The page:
a) Proximity condition : the nuclei must be close enough to each other to have the possibility of exchanging matter. b) Energy condition : the reaction must be energetically probable. As will be shown in what follows, this second condition is directly related to the relative position of the interaction potentials in the entrance and exit channels. For the purpose of simplicity, it is assumed that the transfer occurs only at the closest distance of approach R ;, the nuclei being at rest in the c.m. system (Eki 0). The distance Rf between the centers of the nuclei after transfer is assumed to be equal to R;, and the kinetic energy Ekf equal to zero. These assumptions neglect recoil and quantum effects. The energy balance can then be written as =
Vi(R.¡) + Qgg = vf(R~) where V;
and
Vf
+
Ef
(2)
the interaction potentials in the channels, and Ef the excitation
are
entrance and exit
energy of the final nuclei. The reaction will be Ff" ~ 0. This condition is
energetically possible equivalent to
v~ 1> Vf  6gg
if
Remark 1. Because of the assumptions neglecting recoil and quantum effects, the value Ecp defined above must not be taken as an effective threshold under which the reaction cannot occur : the reaction can be induced for energies slightly lower than Ecp, if for example Eki =1= 0 or if Re =1= Ri. But the incident energy Ei Ecp should correspond to a sharp increase in the cross section.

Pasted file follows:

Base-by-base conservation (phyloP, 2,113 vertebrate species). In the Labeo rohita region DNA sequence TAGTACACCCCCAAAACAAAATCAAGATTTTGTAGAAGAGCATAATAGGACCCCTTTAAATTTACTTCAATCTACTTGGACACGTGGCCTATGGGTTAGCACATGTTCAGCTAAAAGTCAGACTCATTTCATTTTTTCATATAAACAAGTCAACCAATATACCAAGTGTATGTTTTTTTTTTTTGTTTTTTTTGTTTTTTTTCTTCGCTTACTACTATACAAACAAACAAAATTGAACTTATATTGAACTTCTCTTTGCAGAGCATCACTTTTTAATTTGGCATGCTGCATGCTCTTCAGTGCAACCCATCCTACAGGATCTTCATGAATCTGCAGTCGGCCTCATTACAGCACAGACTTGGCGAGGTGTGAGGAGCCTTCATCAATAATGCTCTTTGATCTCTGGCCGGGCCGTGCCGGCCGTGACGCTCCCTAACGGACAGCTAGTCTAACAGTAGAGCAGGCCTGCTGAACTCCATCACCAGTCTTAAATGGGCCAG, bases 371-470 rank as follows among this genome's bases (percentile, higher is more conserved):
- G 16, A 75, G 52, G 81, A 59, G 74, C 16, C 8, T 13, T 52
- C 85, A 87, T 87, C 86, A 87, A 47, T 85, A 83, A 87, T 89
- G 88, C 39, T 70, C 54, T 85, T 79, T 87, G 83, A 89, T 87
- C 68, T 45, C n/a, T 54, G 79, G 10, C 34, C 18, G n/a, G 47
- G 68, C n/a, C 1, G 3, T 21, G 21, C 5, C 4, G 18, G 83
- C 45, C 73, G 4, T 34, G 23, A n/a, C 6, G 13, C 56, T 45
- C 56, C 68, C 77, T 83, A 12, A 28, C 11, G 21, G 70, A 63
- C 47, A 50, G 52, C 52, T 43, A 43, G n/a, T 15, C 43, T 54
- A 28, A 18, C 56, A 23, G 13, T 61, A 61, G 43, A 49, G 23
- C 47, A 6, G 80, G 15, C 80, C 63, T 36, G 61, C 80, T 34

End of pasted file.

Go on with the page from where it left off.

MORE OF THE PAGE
=
If one neglects the nuclear part of Remark 2. the interaction potential, the quantity Qgg  AB becomes Qgg  AEc, and one can understand the relevance of this quantity as far as transfer probabilities are concerned [ 1011 ] . Moreover, condition (3) then becomes 
I This condition will be fulfilled tance of
minimum dis,
=
such that
Ei ~i
Z3 Z4 , e2 ~~ " gg Qgg ’. 201320132013~201320132013
(6)
i
(3)
and the solution of this inequality can be obtained by comparing the curves V;(R), (denoted by (i) in figure 3) and Vf(R) Qgg denoted by ( f  Q). For example, if charge is transferred from projectile to target, the curve Vf(R) is always situated below the curve Vi(R). If Qgg is negative, the relative positions of the relevant curves are as given in figure 3.
at the
approach R; for incident energies F, Zl Z2 e 2IRi
This inequality is eq. ( 1 )).
equivalent
to
Qopt 6gg (see
Therefore, an approximate value E:p of the energy corresponding to the crossing point can be found by solving the following equation :.:
L62
Refinements can be made to take into account recoil effects in the expression for Qopt.
It
be
can
favoured 3.
Application
figure 4 that the transfer of one of 14N on 209Bi is energetically for very low incident energies